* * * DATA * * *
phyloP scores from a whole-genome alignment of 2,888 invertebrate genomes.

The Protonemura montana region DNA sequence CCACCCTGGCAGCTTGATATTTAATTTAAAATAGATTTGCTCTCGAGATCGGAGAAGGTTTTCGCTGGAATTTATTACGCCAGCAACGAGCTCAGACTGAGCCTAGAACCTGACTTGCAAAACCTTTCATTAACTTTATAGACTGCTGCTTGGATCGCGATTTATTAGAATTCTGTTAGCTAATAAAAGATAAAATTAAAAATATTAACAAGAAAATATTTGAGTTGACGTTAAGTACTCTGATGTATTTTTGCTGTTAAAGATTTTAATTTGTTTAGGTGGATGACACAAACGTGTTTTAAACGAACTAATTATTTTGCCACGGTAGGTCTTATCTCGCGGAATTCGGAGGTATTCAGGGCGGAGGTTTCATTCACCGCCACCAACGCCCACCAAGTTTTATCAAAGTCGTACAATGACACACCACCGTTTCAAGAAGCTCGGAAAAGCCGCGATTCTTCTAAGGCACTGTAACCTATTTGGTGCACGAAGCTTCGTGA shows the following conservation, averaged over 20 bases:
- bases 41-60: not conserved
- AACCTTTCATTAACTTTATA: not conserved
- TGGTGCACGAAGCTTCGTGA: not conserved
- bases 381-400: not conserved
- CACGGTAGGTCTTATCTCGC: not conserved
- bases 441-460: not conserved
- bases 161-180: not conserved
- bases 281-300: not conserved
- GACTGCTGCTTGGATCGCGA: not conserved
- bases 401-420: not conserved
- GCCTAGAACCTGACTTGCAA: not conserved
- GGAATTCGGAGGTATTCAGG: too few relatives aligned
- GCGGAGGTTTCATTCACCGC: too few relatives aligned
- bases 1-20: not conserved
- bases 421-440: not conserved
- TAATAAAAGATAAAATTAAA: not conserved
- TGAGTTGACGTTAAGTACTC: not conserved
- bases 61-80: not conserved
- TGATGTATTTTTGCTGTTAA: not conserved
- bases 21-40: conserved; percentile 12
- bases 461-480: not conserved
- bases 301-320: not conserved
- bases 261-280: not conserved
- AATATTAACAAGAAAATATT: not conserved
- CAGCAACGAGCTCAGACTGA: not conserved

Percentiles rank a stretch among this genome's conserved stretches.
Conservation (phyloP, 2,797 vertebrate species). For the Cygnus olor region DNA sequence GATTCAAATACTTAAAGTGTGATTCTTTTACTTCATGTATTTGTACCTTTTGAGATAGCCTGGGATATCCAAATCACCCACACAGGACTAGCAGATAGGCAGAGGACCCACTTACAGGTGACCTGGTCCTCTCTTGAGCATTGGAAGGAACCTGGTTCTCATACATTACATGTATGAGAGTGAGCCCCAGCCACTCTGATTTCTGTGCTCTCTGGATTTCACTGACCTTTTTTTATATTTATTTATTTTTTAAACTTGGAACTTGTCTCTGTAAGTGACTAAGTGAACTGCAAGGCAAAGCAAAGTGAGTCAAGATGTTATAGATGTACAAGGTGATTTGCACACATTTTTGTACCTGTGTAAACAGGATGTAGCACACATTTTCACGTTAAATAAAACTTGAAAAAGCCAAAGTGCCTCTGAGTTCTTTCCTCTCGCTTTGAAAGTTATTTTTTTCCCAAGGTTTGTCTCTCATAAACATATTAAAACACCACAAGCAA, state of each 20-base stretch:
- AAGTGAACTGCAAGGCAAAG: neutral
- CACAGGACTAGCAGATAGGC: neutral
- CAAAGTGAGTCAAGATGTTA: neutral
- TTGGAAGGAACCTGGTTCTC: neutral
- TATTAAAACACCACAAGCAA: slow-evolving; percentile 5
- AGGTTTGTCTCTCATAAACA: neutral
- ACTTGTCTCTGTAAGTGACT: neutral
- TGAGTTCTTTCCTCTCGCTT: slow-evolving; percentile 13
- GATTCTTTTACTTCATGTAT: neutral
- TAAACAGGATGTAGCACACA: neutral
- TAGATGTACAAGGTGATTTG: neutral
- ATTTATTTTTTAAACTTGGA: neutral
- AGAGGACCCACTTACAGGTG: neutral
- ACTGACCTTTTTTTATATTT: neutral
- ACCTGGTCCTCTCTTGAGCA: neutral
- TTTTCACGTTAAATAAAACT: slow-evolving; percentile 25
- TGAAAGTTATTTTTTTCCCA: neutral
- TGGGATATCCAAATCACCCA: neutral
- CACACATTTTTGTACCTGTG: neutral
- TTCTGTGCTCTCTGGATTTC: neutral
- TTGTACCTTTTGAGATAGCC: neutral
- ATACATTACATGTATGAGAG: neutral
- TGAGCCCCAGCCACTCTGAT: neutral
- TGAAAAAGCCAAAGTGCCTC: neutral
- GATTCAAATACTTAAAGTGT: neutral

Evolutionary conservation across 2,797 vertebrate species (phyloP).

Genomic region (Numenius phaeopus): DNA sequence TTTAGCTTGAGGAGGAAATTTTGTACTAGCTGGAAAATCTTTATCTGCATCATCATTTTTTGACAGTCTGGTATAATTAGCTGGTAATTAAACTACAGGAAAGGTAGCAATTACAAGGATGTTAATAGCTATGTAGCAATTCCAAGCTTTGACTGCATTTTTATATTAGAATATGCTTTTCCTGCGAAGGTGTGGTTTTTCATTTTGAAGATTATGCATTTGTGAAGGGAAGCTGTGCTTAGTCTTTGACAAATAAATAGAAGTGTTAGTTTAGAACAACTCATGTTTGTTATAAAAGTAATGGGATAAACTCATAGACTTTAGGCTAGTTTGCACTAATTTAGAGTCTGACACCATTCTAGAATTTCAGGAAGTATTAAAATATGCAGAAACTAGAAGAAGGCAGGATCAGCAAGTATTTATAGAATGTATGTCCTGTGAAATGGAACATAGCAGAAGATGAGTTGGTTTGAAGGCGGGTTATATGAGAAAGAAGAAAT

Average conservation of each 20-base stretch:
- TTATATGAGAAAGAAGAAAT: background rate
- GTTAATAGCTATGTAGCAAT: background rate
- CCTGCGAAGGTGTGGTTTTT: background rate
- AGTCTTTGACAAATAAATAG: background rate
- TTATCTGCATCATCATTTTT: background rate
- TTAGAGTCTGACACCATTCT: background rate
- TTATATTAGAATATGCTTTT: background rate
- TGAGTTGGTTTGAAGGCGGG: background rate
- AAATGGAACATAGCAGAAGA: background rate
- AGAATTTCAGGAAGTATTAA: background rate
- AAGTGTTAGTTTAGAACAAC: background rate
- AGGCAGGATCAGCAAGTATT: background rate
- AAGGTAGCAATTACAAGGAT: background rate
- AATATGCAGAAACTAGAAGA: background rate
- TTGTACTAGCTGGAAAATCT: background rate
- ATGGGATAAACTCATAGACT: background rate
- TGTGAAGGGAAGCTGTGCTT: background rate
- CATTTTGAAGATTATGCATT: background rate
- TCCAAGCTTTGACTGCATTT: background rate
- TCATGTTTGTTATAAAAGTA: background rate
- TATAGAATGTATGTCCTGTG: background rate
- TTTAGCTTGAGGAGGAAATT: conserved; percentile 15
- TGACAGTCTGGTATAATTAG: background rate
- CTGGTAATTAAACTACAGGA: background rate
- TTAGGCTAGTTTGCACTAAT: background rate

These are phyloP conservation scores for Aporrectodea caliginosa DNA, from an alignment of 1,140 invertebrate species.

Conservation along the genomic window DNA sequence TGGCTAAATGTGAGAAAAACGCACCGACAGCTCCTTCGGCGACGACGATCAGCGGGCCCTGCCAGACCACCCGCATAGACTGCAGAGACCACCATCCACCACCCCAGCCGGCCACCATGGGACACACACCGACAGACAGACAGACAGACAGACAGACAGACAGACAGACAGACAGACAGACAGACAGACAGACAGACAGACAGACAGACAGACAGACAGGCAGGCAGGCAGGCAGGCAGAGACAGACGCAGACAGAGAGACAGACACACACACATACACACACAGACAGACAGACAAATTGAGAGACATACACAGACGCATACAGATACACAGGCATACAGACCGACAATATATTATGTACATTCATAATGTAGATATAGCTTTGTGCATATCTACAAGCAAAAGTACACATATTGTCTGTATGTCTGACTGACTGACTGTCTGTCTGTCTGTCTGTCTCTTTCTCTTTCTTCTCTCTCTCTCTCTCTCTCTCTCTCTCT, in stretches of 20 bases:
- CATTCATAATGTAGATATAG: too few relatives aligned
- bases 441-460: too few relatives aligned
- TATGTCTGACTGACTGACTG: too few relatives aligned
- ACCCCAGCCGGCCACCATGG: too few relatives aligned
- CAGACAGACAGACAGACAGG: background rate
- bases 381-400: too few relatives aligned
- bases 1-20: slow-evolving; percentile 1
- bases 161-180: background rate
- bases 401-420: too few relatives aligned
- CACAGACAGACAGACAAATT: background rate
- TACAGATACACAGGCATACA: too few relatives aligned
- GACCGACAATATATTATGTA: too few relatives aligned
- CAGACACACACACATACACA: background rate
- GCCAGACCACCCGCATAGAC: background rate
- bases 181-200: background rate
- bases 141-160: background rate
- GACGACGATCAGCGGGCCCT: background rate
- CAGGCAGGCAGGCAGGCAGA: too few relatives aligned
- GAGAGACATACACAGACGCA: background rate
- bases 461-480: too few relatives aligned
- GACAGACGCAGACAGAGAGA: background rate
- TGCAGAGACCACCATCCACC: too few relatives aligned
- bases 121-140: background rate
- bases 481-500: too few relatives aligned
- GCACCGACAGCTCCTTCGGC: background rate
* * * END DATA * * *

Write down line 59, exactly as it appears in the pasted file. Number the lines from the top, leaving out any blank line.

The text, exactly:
- GTTAATAGCTATGTAGCAAT: background rate